Ricciardo and Nico Hulkenberg had sixth and 10th-place finishes respectively taken away from them.
It was alleged that Renault were using a “pre-set, automated brake bias system”, although the FIA found that the system was not tuned to a determined distance and was therefore not against technical regulations.
However, Renault were not out of trouble, as the sporting regs state that drivers must drive the car unaided and the system in place had meant both Ricciardo and Hulkenberg did not have to make the same adjustments as all other 18 of their rivals. The French team had to confirm any intention to appeal by Thursday morning at the Mexican GP, but believe it would be a waste of time.
A statement read: “We regret the Stewards’ decision and, in particular, the severity of the sanction applied. In our opinion, the penalty is not proportionate to any benefit the drivers derived, especially when used within the context of a system confirmed fully legal and innovative. It is also inconsistent with previous sanctions for similar breaches, as acknowledged by the Stewards in their decision, but expressed without further argumentation.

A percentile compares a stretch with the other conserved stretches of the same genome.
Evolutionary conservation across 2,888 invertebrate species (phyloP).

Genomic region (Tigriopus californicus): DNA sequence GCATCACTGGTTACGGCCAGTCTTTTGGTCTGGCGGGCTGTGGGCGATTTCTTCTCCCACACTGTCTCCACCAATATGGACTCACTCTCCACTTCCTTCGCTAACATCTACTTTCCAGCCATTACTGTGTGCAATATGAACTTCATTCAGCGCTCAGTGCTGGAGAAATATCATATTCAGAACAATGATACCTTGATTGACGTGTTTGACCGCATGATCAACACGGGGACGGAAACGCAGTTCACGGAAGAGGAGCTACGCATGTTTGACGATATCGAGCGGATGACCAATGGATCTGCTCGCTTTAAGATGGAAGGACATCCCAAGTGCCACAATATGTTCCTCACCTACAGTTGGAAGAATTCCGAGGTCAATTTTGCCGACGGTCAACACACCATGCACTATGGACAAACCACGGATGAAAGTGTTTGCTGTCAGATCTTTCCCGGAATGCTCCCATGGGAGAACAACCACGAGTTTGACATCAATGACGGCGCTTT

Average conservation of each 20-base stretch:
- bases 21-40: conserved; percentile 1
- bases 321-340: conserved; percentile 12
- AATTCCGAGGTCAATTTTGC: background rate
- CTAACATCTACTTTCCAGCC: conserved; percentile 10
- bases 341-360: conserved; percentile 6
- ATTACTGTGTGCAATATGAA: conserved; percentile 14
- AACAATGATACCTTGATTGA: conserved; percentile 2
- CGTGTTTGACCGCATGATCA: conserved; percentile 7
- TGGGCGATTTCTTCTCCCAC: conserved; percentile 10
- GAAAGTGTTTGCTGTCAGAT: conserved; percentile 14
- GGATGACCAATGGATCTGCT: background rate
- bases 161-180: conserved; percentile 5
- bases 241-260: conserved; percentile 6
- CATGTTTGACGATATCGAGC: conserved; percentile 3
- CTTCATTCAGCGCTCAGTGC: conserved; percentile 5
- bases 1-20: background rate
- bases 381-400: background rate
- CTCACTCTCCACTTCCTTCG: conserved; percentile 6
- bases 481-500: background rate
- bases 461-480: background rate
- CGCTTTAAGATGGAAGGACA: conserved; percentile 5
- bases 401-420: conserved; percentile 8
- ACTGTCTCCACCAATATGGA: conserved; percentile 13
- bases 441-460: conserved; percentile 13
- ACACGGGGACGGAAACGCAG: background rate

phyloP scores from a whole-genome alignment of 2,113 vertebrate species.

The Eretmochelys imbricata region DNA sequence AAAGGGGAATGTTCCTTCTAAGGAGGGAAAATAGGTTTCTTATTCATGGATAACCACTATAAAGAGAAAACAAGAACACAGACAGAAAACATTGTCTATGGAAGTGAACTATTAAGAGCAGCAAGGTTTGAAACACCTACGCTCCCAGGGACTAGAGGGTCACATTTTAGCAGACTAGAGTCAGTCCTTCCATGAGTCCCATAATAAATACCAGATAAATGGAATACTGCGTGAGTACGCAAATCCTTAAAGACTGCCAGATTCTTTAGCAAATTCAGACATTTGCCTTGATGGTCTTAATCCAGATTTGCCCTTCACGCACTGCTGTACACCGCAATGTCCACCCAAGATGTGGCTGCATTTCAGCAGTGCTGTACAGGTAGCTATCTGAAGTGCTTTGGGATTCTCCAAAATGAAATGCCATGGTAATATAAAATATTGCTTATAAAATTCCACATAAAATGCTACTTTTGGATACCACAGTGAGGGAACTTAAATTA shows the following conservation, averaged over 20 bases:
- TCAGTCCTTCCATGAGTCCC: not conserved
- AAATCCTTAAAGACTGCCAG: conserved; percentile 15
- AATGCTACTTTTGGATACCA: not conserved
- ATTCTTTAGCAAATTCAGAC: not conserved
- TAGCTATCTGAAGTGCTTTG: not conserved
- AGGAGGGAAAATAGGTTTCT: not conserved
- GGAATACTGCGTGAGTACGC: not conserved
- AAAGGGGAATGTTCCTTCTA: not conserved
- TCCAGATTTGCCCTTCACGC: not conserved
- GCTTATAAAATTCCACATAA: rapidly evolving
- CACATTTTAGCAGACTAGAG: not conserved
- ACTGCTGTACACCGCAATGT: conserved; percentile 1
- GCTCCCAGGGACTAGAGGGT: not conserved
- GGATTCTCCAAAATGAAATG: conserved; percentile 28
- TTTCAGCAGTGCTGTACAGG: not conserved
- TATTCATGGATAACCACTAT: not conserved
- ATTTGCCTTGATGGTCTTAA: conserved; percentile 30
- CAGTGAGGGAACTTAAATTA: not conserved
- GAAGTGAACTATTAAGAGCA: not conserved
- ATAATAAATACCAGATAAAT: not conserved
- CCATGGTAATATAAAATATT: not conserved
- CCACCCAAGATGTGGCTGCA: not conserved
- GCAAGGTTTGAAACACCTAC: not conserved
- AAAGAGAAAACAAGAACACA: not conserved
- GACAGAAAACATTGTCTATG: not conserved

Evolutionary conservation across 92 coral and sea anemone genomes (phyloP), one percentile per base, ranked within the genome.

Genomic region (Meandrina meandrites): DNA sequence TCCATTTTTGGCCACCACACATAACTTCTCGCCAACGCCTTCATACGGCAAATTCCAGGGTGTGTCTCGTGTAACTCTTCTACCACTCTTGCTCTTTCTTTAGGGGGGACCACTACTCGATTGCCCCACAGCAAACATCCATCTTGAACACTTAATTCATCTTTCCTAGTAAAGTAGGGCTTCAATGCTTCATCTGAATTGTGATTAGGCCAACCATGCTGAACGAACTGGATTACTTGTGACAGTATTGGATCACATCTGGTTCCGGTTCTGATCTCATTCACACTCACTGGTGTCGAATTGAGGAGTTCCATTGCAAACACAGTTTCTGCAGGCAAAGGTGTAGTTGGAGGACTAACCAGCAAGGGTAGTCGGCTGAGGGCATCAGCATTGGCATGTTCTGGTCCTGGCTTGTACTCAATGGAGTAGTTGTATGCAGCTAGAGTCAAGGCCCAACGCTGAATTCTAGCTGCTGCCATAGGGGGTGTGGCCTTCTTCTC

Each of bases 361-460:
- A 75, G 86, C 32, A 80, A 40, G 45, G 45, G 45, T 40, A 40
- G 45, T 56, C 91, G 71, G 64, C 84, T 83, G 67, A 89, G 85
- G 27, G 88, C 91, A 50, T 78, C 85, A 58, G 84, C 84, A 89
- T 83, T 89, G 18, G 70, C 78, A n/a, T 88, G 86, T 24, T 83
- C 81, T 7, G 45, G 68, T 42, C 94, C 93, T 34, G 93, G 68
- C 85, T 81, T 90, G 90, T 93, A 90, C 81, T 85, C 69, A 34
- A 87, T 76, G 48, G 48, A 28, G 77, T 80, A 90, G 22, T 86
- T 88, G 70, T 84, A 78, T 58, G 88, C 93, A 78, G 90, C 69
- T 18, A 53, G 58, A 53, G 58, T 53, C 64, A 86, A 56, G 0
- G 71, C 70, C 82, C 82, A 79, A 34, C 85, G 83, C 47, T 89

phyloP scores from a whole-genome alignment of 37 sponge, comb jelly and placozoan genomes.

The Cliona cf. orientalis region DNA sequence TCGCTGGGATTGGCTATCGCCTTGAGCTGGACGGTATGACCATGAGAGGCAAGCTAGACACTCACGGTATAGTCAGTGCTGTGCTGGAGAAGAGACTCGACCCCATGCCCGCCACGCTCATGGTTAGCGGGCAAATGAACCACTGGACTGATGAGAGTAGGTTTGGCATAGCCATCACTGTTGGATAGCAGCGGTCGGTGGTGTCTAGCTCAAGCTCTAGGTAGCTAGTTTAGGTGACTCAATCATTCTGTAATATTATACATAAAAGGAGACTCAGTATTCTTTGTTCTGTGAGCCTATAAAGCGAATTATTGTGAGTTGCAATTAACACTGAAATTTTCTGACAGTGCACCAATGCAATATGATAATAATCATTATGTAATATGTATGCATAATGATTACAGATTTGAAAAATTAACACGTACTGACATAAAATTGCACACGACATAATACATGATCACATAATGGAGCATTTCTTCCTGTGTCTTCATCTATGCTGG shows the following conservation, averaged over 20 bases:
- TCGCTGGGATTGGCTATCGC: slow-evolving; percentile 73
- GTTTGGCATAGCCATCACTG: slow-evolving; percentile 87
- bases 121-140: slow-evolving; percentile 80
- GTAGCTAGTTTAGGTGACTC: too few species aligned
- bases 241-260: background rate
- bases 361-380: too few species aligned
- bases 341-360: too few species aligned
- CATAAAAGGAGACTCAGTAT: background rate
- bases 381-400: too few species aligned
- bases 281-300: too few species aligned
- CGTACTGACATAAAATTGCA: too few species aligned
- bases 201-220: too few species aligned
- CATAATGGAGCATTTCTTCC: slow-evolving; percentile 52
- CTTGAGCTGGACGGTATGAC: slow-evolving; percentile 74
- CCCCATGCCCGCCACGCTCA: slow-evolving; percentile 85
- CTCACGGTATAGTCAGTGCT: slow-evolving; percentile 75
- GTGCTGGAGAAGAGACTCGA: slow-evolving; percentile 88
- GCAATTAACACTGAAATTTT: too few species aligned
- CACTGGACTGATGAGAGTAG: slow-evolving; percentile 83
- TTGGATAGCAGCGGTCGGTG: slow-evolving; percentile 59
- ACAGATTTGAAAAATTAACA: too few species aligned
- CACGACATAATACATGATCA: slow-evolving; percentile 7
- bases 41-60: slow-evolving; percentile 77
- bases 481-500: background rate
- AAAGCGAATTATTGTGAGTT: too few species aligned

“However, since we have no new evidence to bring other than that already produced to demonstrate the legality of our system, we do not wish to invest further time and effort in a sterile debate in front of the International Court of Appeal concerning the subjective appreciation, and therefore sanction, related to an aid that reduces the driver workload without enhancing the performance of the car.
“We have therefore decided not to appeal the Stewards’ decision.
“Formula One will always be an arena for the relentless search for the slightest possible opportunities for competitive advantage. It is what we have always done and will continue to do, albeit with stronger internal processes before innovative solutions are brought on track.”